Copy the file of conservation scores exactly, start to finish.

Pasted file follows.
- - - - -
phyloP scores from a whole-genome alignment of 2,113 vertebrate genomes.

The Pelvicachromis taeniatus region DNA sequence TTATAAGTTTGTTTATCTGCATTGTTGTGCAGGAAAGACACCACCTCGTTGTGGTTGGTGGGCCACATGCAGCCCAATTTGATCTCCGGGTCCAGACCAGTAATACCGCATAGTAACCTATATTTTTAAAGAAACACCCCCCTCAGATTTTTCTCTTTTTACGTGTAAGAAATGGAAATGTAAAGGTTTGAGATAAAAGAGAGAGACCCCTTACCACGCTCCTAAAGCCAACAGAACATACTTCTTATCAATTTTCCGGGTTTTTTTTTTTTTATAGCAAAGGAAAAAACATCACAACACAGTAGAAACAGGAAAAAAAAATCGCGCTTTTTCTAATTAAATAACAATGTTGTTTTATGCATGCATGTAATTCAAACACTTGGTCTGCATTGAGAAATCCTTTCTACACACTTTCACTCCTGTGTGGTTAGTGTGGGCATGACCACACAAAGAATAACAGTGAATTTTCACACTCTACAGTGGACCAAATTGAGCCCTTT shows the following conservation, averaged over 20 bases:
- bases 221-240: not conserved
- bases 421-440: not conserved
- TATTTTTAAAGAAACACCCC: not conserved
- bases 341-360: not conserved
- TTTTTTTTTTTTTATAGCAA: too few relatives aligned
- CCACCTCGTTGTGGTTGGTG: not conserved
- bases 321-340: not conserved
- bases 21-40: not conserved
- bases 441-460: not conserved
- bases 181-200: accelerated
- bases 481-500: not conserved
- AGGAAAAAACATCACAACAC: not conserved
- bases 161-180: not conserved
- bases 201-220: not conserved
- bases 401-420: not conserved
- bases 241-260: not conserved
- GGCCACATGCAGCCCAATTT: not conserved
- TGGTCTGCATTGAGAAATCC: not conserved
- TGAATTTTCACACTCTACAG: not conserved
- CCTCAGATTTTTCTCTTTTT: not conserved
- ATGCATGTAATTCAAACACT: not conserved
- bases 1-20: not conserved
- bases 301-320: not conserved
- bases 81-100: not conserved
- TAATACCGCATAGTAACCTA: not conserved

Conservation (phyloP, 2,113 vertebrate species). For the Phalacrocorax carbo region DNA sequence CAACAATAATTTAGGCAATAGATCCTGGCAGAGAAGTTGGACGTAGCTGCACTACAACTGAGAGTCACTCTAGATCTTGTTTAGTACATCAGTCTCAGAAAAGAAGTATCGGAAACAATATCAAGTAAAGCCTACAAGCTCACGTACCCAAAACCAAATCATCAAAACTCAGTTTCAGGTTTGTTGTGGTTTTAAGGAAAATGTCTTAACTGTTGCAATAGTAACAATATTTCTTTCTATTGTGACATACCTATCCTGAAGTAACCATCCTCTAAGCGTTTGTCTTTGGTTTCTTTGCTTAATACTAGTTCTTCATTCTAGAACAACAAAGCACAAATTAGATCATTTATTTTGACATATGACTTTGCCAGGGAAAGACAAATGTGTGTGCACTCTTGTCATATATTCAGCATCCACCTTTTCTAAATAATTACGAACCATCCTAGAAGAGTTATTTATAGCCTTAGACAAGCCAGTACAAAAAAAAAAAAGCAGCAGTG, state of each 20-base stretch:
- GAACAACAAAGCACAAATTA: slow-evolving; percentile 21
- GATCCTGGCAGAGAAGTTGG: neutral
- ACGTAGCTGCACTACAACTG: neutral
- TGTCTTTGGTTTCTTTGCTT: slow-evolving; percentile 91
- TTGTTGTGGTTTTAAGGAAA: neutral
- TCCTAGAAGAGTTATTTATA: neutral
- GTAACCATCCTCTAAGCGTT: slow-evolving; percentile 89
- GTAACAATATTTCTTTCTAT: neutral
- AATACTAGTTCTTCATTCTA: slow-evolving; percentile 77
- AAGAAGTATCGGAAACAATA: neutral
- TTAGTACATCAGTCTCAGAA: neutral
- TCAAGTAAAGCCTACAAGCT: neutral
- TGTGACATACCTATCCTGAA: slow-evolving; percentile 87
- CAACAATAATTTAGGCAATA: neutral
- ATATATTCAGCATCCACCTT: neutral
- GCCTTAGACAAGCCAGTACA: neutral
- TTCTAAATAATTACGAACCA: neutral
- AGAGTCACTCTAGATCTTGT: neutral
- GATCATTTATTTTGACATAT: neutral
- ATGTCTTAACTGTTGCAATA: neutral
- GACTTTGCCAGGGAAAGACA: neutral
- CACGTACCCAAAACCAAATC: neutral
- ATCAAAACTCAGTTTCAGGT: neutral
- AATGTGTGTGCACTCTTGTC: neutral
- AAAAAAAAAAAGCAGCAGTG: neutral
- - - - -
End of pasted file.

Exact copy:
phyloP scores from a whole-genome alignment of 2,113 vertebrate genomes.

The Pelvicachromis taeniatus region DNA sequence TTATAAGTTTGTTTATCTGCATTGTTGTGCAGGAAAGACACCACCTCGTTGTGGTTGGTGGGCCACATGCAGCCCAATTTGATCTCCGGGTCCAGACCAGTAATACCGCATAGTAACCTATATTTTTAAAGAAACACCCCCCTCAGATTTTTCTCTTTTTACGTGTAAGAAATGGAAATGTAAAGGTTTGAGATAAAAGAGAGAGACCCCTTACCACGCTCCTAAAGCCAACAGAACATACTTCTTATCAATTTTCCGGGTTTTTTTTTTTTTATAGCAAAGGAAAAAACATCACAACACAGTAGAAACAGGAAAAAAAAATCGCGCTTTTTCTAATTAAATAACAATGTTGTTTTATGCATGCATGTAATTCAAACACTTGGTCTGCATTGAGAAATCCTTTCTACACACTTTCACTCCTGTGTGGTTAGTGTGGGCATGACCACACAAAGAATAACAGTGAATTTTCACACTCTACAGTGGACCAAATTGAGCCCTTT shows the following conservation, averaged over 20 bases:
- bases 221-240: not conserved
- bases 421-440: not conserved
- TATTTTTAAAGAAACACCCC: not conserved
- bases 341-360: not conserved
- TTTTTTTTTTTTTATAGCAA: too few relatives aligned
- CCACCTCGTTGTGGTTGGTG: not conserved
- bases 321-340: not conserved
- bases 21-40: not conserved
- bases 441-460: not conserved
- bases 181-200: accelerated
- bases 481-500: not conserved
- AGGAAAAAACATCACAACAC: not conserved
- bases 161-180: not conserved
- bases 201-220: not conserved
- bases 401-420: not conserved
- bases 241-260: not conserved
- GGCCACATGCAGCCCAATTT: not conserved
- TGGTCTGCATTGAGAAATCC: not conserved
- TGAATTTTCACACTCTACAG: not conserved
- CCTCAGATTTTTCTCTTTTT: not conserved
- ATGCATGTAATTCAAACACT: not conserved
- bases 1-20: not conserved
- bases 301-320: not conserved
- bases 81-100: not conserved
- TAATACCGCATAGTAACCTA: not conserved

Conservation (phyloP, 2,113 vertebrate species). For the Phalacrocorax carbo region DNA sequence CAACAATAATTTAGGCAATAGATCCTGGCAGAGAAGTTGGACGTAGCTGCACTACAACTGAGAGTCACTCTAGATCTTGTTTAGTACATCAGTCTCAGAAAAGAAGTATCGGAAACAATATCAAGTAAAGCCTACAAGCTCACGTACCCAAAACCAAATCATCAAAACTCAGTTTCAGGTTTGTTGTGGTTTTAAGGAAAATGTCTTAACTGTTGCAATAGTAACAATATTTCTTTCTATTGTGACATACCTATCCTGAAGTAACCATCCTCTAAGCGTTTGTCTTTGGTTTCTTTGCTTAATACTAGTTCTTCATTCTAGAACAACAAAGCACAAATTAGATCATTTATTTTGACATATGACTTTGCCAGGGAAAGACAAATGTGTGTGCACTCTTGTCATATATTCAGCATCCACCTTTTCTAAATAATTACGAACCATCCTAGAAGAGTTATTTATAGCCTTAGACAAGCCAGTACAAAAAAAAAAAAGCAGCAGTG, state of each 20-base stretch:
- GAACAACAAAGCACAAATTA: slow-evolving; percentile 21
- GATCCTGGCAGAGAAGTTGG: neutral
- ACGTAGCTGCACTACAACTG: neutral
- TGTCTTTGGTTTCTTTGCTT: slow-evolving; percentile 91
- TTGTTGTGGTTTTAAGGAAA: neutral
- TCCTAGAAGAGTTATTTATA: neutral
- GTAACCATCCTCTAAGCGTT: slow-evolving; percentile 89
- GTAACAATATTTCTTTCTAT: neutral
- AATACTAGTTCTTCATTCTA: slow-evolving; percentile 77
- AAGAAGTATCGGAAACAATA: neutral
- TTAGTACATCAGTCTCAGAA: neutral
- TCAAGTAAAGCCTACAAGCT: neutral
- TGTGACATACCTATCCTGAA: slow-evolving; percentile 87
- CAACAATAATTTAGGCAATA: neutral
- ATATATTCAGCATCCACCTT: neutral
- GCCTTAGACAAGCCAGTACA: neutral
- TTCTAAATAATTACGAACCA: neutral
- AGAGTCACTCTAGATCTTGT: neutral
- GATCATTTATTTTGACATAT: neutral
- ATGTCTTAACTGTTGCAATA: neutral
- GACTTTGCCAGGGAAAGACA: neutral
- CACGTACCCAAAACCAAATC: neutral
- ATCAAAACTCAGTTTCAGGT: neutral
- AATGTGTGTGCACTCTTGTC: neutral
- AAAAAAAAAAAGCAGCAGTG: neutral